Facebook Google Plus Twitter LinkedIn YouTube RSS Menu Search Resource - BlogResource - WebinarResource - ReportResource - Eventicons_066 icons_067icons_068icons_069icons_070

[R1] Hewlett Packard Network Automation RMI Registry Port Java Deserialization Remote Code Execution



HP Network Automation (HP NA) software, available for Windows or Linux, "automates the complete operational lifecycle of network devices from provisioning to policy-based change management, compliance, and security administration." While writing a remote version check for this software, Tenable discovered an exposed RMI service on TCP port 6099. Based on recent Java deserialization vulnerabilities via RMI interfaces, a quick check was done to see if this software was vulnerable as well. Spoiler: it is.

Exposed RMI Registry

When installed, the HP NA administration server opens up a listening socket on TCP port 6099. Cygwin sorcery:

$ netstat -ab

Active Connections

  Proto  Local Address          Foreign Address        State
TCP           WIN-45AKP1004KU:0      LISTENING	 [java.exe]

The listening socket is bound to, which means that it listens on all interfaces. While port 6099 is not the standard RMI registry port, looking into some of the HP NA code you can observe this snippet:

int port = Config.getConfig().get("swim/SWIMServer/port", 6099);
registry = LocateRegistry.getRegistry(port);

The above is a clear indication that an RMI registry is listening on port 6099. To verify, you can use Tenable’s rmiregistry_detect.nasl plugin:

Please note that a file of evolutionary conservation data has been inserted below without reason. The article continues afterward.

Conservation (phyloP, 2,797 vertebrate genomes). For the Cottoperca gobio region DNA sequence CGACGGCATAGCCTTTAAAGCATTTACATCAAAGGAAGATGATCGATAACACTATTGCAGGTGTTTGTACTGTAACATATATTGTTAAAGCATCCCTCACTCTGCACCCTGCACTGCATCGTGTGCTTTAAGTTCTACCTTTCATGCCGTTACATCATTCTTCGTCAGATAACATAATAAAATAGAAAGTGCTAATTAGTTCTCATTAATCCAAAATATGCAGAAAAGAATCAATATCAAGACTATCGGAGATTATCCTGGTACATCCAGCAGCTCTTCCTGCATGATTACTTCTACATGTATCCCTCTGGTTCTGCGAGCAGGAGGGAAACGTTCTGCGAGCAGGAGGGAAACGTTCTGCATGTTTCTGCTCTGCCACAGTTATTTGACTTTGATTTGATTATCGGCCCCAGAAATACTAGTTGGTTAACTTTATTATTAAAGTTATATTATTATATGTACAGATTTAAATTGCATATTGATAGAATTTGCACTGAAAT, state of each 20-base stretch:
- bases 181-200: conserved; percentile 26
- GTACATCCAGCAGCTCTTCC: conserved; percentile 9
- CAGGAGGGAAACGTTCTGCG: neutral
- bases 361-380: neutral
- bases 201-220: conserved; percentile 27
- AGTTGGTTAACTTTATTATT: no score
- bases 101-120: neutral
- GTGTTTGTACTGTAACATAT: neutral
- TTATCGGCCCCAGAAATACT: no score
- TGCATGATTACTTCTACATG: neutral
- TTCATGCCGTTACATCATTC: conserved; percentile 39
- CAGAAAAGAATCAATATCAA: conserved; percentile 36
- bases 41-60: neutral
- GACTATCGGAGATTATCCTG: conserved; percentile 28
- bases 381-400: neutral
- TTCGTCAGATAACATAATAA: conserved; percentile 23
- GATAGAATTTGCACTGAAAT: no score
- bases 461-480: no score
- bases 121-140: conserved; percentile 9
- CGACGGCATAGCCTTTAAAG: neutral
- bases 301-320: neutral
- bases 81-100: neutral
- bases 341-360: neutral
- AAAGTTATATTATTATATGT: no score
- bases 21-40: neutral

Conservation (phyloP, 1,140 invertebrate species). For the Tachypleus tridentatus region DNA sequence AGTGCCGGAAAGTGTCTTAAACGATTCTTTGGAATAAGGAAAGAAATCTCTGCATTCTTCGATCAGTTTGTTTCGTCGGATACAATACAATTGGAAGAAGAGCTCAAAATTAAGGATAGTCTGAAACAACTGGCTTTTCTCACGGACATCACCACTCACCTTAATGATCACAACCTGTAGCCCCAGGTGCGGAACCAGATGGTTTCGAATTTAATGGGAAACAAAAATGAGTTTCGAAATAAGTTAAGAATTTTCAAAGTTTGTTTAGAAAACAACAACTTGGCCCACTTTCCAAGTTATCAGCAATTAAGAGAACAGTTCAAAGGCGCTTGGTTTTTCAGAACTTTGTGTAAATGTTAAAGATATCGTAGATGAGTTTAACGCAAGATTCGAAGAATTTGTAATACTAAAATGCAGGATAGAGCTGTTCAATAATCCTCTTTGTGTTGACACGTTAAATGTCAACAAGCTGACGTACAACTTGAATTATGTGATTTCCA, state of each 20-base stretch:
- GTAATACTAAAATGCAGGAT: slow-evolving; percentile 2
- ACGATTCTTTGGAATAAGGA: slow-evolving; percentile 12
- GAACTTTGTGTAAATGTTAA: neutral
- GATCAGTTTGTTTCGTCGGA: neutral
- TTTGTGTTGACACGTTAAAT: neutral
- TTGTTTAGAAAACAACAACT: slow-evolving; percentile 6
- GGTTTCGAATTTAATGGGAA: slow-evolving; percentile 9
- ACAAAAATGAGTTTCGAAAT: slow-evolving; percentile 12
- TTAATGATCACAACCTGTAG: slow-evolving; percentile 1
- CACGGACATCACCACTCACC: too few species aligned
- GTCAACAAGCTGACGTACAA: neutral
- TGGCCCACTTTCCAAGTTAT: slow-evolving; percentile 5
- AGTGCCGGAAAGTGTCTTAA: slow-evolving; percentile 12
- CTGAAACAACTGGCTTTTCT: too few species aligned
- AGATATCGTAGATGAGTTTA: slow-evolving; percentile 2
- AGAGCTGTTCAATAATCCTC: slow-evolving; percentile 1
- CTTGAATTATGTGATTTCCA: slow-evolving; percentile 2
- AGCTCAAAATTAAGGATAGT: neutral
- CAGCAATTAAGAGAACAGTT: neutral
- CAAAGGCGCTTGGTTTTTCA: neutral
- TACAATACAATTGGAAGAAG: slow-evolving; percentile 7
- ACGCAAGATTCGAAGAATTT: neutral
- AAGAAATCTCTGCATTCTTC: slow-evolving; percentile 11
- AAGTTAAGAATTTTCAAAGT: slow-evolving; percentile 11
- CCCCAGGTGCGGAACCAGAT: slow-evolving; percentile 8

----------[ Executing ./rmiregistry_detect.nasl ]------

Here is a list of objects the remote RMI registry is currently
aware of :


----------[ Finished ./rmiregistry_detect.nasl ]------

HTTP-based deserialization attacks are so last week.

Java Deserialization Vulnerabilities

Java deserialization vulnerabilities are not new, but have been talked about more recently thanks to FoxGlove Security’s infamous article, “What Do WebLogic, WebSphere, JBoss, Jenkins, and Your Application Have in Common? This Vulnerabilitypublished on November 6, 2015. This article discusses getting remote code execution in a variety of products using serialized Java objects. At the time of writing this, the most popular published objects used for deserialization attacks can be found in the GitHub project "yososerial". The most well-known objects leverage common libraries such as Apache Commons Collections, Groovy, and Spring.

The RMI protocol is especially vulnerable to deserialization attacks because the protocol is specifically crafted around remote Java object manipulation. All an unauthenticated attacker needs is to find a vulnerable library that can be used for exploitation. In the case of HP NA’s RMI registry a remote attacker has access to two libraries that will allow them to achieve remote code execution via serialized objects:

  1. Commons-Collections
  2. Commons-BeanUtils

In order to exploit the RMI registry you bind to it using the evil objects that ysoserial generates. These evil objects abuse serializable objects within the libraries along with Java’s proxy and reflection mechanisms in order to execute a command via Runtime.exec().

Proof of Concept

This vulnerability can be easily verified by using ysoserial’s RMIRegistryExploit.java. This is the same technique used by FoxGlove Security against OpenNMS in their article and they have a very simple write up on how to use it. However, the above requires some configuration and Java know-how so Tenable has authored two PoC scripts that were shared with the vendor